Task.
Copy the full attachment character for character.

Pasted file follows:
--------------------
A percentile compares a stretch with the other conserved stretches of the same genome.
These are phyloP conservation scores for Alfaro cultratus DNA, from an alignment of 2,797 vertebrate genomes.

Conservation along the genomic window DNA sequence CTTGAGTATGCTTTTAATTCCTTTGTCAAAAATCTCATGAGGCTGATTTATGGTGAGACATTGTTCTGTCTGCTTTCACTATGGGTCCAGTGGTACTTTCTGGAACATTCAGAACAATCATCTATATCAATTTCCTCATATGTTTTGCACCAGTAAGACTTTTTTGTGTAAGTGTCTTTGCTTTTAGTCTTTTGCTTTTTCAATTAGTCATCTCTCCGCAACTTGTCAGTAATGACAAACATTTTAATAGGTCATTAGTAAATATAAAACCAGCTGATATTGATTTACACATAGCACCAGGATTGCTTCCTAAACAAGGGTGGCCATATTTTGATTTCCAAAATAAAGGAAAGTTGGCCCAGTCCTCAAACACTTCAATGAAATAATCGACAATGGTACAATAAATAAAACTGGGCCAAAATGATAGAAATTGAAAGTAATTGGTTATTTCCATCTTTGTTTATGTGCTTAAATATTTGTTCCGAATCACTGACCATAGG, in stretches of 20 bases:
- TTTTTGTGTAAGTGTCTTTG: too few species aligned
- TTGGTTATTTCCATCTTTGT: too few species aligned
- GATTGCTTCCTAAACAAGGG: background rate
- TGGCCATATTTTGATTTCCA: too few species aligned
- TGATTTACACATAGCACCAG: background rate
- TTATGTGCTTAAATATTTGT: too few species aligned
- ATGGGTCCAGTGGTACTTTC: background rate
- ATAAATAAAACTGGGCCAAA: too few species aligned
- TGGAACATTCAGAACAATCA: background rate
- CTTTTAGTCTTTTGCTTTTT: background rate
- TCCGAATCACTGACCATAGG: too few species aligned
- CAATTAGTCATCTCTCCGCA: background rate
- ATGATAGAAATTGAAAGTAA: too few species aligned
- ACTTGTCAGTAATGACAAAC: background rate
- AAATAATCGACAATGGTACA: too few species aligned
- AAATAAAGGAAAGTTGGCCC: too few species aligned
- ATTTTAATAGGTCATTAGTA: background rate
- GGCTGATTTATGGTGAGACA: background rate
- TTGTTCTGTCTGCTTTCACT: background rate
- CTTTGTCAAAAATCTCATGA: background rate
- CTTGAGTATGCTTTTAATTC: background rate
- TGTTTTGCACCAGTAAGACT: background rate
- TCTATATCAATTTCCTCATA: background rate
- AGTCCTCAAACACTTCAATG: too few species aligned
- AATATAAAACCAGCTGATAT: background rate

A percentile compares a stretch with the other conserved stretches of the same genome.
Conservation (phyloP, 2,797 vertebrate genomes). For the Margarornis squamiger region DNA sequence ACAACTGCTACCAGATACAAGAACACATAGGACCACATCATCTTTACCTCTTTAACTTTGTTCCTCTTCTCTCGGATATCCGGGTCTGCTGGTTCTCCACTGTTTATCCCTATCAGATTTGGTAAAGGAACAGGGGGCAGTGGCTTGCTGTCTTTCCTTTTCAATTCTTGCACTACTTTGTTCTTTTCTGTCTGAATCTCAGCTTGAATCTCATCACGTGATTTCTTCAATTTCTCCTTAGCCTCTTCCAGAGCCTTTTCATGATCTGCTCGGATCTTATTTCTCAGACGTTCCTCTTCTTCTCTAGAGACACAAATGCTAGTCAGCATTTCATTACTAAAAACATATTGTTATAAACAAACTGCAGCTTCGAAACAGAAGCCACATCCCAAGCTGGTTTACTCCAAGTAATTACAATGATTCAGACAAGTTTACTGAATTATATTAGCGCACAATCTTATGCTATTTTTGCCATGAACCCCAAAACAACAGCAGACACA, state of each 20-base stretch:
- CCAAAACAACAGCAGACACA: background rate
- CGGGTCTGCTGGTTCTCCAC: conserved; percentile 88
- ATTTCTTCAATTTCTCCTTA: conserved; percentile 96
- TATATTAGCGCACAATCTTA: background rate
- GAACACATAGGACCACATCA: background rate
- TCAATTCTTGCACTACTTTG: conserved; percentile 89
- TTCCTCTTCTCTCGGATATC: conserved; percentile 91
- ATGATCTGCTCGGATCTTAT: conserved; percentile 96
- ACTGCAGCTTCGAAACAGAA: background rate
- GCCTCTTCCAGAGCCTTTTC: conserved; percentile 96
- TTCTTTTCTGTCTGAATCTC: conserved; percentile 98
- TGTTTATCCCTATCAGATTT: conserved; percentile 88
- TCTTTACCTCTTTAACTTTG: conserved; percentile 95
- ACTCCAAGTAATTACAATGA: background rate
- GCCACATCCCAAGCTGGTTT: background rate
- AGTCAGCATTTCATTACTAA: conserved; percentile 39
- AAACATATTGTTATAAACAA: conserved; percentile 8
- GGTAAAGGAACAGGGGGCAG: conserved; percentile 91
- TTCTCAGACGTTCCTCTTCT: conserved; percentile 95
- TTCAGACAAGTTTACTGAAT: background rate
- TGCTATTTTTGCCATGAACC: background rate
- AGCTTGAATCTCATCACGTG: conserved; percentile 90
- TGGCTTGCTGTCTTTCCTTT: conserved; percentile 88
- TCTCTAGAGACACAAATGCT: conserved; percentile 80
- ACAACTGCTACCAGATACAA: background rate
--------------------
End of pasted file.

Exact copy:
A percentile compares a stretch with the other conserved stretches of the same genome.
These are phyloP conservation scores for Alfaro cultratus DNA, from an alignment of 2,797 vertebrate genomes.

Conservation along the genomic window DNA sequence CTTGAGTATGCTTTTAATTCCTTTGTCAAAAATCTCATGAGGCTGATTTATGGTGAGACATTGTTCTGTCTGCTTTCACTATGGGTCCAGTGGTACTTTCTGGAACATTCAGAACAATCATCTATATCAATTTCCTCATATGTTTTGCACCAGTAAGACTTTTTTGTGTAAGTGTCTTTGCTTTTAGTCTTTTGCTTTTTCAATTAGTCATCTCTCCGCAACTTGTCAGTAATGACAAACATTTTAATAGGTCATTAGTAAATATAAAACCAGCTGATATTGATTTACACATAGCACCAGGATTGCTTCCTAAACAAGGGTGGCCATATTTTGATTTCCAAAATAAAGGAAAGTTGGCCCAGTCCTCAAACACTTCAATGAAATAATCGACAATGGTACAATAAATAAAACTGGGCCAAAATGATAGAAATTGAAAGTAATTGGTTATTTCCATCTTTGTTTATGTGCTTAAATATTTGTTCCGAATCACTGACCATAGG, in stretches of 20 bases:
- TTTTTGTGTAAGTGTCTTTG: too few species aligned
- TTGGTTATTTCCATCTTTGT: too few species aligned
- GATTGCTTCCTAAACAAGGG: background rate
- TGGCCATATTTTGATTTCCA: too few species aligned
- TGATTTACACATAGCACCAG: background rate
- TTATGTGCTTAAATATTTGT: too few species aligned
- ATGGGTCCAGTGGTACTTTC: background rate
- ATAAATAAAACTGGGCCAAA: too few species aligned
- TGGAACATTCAGAACAATCA: background rate
- CTTTTAGTCTTTTGCTTTTT: background rate
- TCCGAATCACTGACCATAGG: too few species aligned
- CAATTAGTCATCTCTCCGCA: background rate
- ATGATAGAAATTGAAAGTAA: too few species aligned
- ACTTGTCAGTAATGACAAAC: background rate
- AAATAATCGACAATGGTACA: too few species aligned
- AAATAAAGGAAAGTTGGCCC: too few species aligned
- ATTTTAATAGGTCATTAGTA: background rate
- GGCTGATTTATGGTGAGACA: background rate
- TTGTTCTGTCTGCTTTCACT: background rate
- CTTTGTCAAAAATCTCATGA: background rate
- CTTGAGTATGCTTTTAATTC: background rate
- TGTTTTGCACCAGTAAGACT: background rate
- TCTATATCAATTTCCTCATA: background rate
- AGTCCTCAAACACTTCAATG: too few species aligned
- AATATAAAACCAGCTGATAT: background rate

A percentile compares a stretch with the other conserved stretches of the same genome.
Conservation (phyloP, 2,797 vertebrate genomes). For the Margarornis squamiger region DNA sequence ACAACTGCTACCAGATACAAGAACACATAGGACCACATCATCTTTACCTCTTTAACTTTGTTCCTCTTCTCTCGGATATCCGGGTCTGCTGGTTCTCCACTGTTTATCCCTATCAGATTTGGTAAAGGAACAGGGGGCAGTGGCTTGCTGTCTTTCCTTTTCAATTCTTGCACTACTTTGTTCTTTTCTGTCTGAATCTCAGCTTGAATCTCATCACGTGATTTCTTCAATTTCTCCTTAGCCTCTTCCAGAGCCTTTTCATGATCTGCTCGGATCTTATTTCTCAGACGTTCCTCTTCTTCTCTAGAGACACAAATGCTAGTCAGCATTTCATTACTAAAAACATATTGTTATAAACAAACTGCAGCTTCGAAACAGAAGCCACATCCCAAGCTGGTTTACTCCAAGTAATTACAATGATTCAGACAAGTTTACTGAATTATATTAGCGCACAATCTTATGCTATTTTTGCCATGAACCCCAAAACAACAGCAGACACA, state of each 20-base stretch:
- CCAAAACAACAGCAGACACA: background rate
- CGGGTCTGCTGGTTCTCCAC: conserved; percentile 88
- ATTTCTTCAATTTCTCCTTA: conserved; percentile 96
- TATATTAGCGCACAATCTTA: background rate
- GAACACATAGGACCACATCA: background rate
- TCAATTCTTGCACTACTTTG: conserved; percentile 89
- TTCCTCTTCTCTCGGATATC: conserved; percentile 91
- ATGATCTGCTCGGATCTTAT: conserved; percentile 96
- ACTGCAGCTTCGAAACAGAA: background rate
- GCCTCTTCCAGAGCCTTTTC: conserved; percentile 96
- TTCTTTTCTGTCTGAATCTC: conserved; percentile 98
- TGTTTATCCCTATCAGATTT: conserved; percentile 88
- TCTTTACCTCTTTAACTTTG: conserved; percentile 95
- ACTCCAAGTAATTACAATGA: background rate
- GCCACATCCCAAGCTGGTTT: background rate
- AGTCAGCATTTCATTACTAA: conserved; percentile 39
- AAACATATTGTTATAAACAA: conserved; percentile 8
- GGTAAAGGAACAGGGGGCAG: conserved; percentile 91
- TTCTCAGACGTTCCTCTTCT: conserved; percentile 95
- TTCAGACAAGTTTACTGAAT: background rate
- TGCTATTTTTGCCATGAACC: background rate
- AGCTTGAATCTCATCACGTG: conserved; percentile 90
- TGGCTTGCTGTCTTTCCTTT: conserved; percentile 88
- TCTCTAGAGACACAAATGCT: conserved; percentile 80
- ACAACTGCTACCAGATACAA: background rate